The full SHTP SERs can be found here: http://sfbaysss.org/main/wp-content/...SER_011718.pdf

    SER 3.33.1 is also a requirement for LongPac.

    My 2 cents: As we know, trysails can be expensive, often impractical unless a second mast track or gate is fitted, and seldom if ever used by boats racing towards Hawaii. Thus the option of reducing the luff length of the main by 40% as in SER 3.33.1 as BobJ has chosen with the third reef on SURPRISE!.

    3.33.1 does not preclude taking both a trysail, and having a deep (40%) reef. Some serious offshore boats have more than 3 reefs, and > 40%. If conditions warrant, an alternate to a trysail or 4th reef is dropping the main. This discussion has been going on since the 19th century. Each boat, skipper, offshore route, and weather encountered is different.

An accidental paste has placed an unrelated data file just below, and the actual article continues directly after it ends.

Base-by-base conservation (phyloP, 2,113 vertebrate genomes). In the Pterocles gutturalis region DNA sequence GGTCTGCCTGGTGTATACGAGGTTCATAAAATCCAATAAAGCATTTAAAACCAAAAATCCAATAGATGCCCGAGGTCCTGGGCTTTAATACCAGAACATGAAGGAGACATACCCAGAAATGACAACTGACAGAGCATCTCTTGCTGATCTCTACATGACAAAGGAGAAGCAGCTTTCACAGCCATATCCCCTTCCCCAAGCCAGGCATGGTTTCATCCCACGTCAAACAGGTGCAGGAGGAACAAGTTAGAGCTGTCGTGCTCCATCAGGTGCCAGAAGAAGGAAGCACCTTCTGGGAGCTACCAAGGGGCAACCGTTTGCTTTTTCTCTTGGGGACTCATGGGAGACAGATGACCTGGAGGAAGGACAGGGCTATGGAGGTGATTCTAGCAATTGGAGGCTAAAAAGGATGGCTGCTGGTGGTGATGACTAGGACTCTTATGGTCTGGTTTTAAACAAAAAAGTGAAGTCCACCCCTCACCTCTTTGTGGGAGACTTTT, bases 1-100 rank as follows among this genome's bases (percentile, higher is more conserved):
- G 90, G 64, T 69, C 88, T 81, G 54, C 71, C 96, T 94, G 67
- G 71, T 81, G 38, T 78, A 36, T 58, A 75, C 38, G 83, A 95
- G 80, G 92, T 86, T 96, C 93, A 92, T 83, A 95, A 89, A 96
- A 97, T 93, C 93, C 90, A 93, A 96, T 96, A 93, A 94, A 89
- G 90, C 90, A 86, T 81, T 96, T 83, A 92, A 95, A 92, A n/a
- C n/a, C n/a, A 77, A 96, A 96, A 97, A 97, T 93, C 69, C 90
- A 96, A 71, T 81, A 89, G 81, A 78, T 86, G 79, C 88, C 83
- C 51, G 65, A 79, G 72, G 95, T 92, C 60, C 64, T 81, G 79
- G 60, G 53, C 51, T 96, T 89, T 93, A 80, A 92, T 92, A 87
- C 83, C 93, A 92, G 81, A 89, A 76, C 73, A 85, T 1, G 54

Last edited by sleddog; 11-22-2019 at 04:00 PM.

  4. #184
    Join Date
    Jan 2014
    Location
    Arnold, CA
    Posts
    419

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    I had Marchal sailmakers add a third reef to Nightmare's main to comply with SER 3.33.1
    Nice job and reasonably priced.

    LongPac 2019 was the only time I considered using it, though swapping down to a #4 jib would have been first.

    Nice sail Bob!
    Last edited by Daydreamer; 11-22-2019 at 03:44 PM. Reason: spelling

  5. #185
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    Thanks Skip!

    comprehension dawns

    I got a secondhand main which is in reasonable shape, though VERY deep. it has two reefs. I'm going to have either Synthia (if she wants to) or Joe at Leading Edge add a pretty deep cunningham and a 3rd reef point, probably next year.